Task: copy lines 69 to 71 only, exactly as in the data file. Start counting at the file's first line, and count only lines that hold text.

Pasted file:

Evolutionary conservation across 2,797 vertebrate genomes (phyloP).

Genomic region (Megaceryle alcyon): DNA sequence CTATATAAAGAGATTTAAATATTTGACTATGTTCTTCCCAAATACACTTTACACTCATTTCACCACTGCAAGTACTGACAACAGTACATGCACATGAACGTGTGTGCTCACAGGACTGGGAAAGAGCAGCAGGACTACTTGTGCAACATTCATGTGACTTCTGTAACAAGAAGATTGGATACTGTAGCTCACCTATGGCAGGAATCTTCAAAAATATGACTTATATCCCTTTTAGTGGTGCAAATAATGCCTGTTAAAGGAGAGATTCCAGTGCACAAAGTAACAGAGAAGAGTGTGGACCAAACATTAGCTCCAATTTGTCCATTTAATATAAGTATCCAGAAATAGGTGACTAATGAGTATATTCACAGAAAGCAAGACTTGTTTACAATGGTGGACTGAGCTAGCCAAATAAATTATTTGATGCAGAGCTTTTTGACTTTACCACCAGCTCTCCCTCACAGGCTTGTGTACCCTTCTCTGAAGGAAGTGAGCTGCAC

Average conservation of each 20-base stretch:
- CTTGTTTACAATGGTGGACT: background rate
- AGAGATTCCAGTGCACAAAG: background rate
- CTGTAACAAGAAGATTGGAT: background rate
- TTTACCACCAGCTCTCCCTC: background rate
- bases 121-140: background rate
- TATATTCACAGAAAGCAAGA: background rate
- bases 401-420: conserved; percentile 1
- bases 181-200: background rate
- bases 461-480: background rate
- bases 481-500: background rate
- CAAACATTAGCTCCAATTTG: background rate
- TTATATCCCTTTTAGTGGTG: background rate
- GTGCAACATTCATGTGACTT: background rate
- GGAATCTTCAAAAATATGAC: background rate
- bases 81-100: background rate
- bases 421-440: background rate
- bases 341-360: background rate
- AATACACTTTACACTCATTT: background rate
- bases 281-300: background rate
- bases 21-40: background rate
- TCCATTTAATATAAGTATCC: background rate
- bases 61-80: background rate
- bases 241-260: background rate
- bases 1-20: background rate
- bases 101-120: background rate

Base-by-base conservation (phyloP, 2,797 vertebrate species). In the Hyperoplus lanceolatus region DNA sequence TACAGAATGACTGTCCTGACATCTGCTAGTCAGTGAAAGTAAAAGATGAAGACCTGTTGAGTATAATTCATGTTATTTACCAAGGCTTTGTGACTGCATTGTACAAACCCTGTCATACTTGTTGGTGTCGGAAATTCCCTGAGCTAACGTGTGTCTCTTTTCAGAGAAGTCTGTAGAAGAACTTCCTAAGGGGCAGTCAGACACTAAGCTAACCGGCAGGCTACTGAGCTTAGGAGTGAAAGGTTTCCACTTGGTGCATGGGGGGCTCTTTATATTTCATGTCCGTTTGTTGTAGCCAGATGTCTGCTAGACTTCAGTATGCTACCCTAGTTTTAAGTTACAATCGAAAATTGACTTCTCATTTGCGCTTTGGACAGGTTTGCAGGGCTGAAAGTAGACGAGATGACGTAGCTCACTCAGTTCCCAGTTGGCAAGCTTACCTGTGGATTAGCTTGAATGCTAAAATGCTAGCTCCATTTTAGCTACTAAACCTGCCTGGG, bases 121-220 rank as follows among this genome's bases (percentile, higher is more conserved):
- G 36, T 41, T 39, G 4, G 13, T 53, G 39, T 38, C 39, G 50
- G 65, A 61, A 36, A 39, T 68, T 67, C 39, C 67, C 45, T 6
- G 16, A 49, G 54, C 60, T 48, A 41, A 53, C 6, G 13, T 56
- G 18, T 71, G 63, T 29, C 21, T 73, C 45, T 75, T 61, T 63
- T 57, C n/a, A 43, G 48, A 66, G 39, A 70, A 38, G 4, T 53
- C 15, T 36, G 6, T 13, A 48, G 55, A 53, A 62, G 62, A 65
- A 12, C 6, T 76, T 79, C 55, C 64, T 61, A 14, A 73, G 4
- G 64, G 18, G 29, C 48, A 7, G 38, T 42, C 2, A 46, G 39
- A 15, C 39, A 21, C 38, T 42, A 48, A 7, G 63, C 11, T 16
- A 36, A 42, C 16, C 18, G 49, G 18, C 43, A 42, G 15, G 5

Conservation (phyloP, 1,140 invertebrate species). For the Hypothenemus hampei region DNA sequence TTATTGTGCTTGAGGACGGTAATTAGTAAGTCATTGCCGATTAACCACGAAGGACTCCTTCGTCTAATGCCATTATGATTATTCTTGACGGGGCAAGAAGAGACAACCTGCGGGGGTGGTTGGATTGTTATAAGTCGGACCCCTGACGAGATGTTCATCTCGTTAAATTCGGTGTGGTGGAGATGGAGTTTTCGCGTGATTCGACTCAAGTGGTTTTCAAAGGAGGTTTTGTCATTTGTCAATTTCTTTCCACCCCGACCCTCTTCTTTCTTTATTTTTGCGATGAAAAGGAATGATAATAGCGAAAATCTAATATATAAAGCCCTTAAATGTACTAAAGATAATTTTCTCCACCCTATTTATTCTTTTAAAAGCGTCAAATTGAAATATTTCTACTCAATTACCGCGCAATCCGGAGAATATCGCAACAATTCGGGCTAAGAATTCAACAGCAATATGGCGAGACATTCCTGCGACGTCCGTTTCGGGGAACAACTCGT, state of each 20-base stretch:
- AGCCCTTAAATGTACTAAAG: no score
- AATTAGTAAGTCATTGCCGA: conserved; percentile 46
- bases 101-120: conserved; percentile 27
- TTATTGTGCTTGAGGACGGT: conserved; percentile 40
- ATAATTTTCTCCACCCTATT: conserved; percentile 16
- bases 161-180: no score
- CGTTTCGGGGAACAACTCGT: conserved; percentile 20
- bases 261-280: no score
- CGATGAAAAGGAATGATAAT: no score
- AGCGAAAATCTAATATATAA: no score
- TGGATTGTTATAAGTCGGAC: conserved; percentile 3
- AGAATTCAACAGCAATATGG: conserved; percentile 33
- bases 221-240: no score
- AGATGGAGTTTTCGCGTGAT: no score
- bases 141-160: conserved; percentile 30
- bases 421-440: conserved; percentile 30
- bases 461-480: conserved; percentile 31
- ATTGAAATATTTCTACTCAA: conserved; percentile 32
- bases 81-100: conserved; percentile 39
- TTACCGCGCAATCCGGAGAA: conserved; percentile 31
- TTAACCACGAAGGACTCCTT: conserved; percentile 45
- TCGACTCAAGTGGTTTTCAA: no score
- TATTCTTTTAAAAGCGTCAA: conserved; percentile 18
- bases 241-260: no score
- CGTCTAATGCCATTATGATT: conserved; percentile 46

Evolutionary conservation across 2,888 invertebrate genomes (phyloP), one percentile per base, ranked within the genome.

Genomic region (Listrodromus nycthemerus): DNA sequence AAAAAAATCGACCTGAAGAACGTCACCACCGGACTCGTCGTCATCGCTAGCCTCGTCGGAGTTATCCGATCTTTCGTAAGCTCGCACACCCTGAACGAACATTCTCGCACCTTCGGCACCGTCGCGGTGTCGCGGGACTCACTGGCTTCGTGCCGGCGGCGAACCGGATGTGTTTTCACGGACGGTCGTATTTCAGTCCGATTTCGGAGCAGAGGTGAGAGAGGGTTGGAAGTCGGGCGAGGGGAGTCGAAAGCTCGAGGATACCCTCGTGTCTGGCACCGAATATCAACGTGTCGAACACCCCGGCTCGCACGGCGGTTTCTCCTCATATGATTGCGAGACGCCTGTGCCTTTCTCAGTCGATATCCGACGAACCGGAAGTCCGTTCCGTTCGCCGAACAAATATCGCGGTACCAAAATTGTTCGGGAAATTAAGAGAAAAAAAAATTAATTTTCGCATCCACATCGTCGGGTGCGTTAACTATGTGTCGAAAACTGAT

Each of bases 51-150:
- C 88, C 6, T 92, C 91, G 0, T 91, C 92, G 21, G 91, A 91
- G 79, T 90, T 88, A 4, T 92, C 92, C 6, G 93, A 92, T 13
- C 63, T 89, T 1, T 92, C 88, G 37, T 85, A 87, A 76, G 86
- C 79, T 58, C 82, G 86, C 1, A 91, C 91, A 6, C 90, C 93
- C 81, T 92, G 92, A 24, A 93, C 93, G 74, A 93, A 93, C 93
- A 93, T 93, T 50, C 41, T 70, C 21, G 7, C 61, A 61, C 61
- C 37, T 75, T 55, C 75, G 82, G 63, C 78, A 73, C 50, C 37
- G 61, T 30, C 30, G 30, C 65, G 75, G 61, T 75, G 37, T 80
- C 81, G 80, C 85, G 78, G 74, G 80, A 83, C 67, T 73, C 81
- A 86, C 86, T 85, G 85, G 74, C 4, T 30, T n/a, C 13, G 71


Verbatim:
- C 88, C 6, T 92, C 91, G 0, T 91, C 92, G 21, G 91, A 91
- G 79, T 90, T 88, A 4, T 92, C 92, C 6, G 93, A 92, T 13
- C 63, T 89, T 1, T 92, C 88, G 37, T 85, A 87, A 76, G 86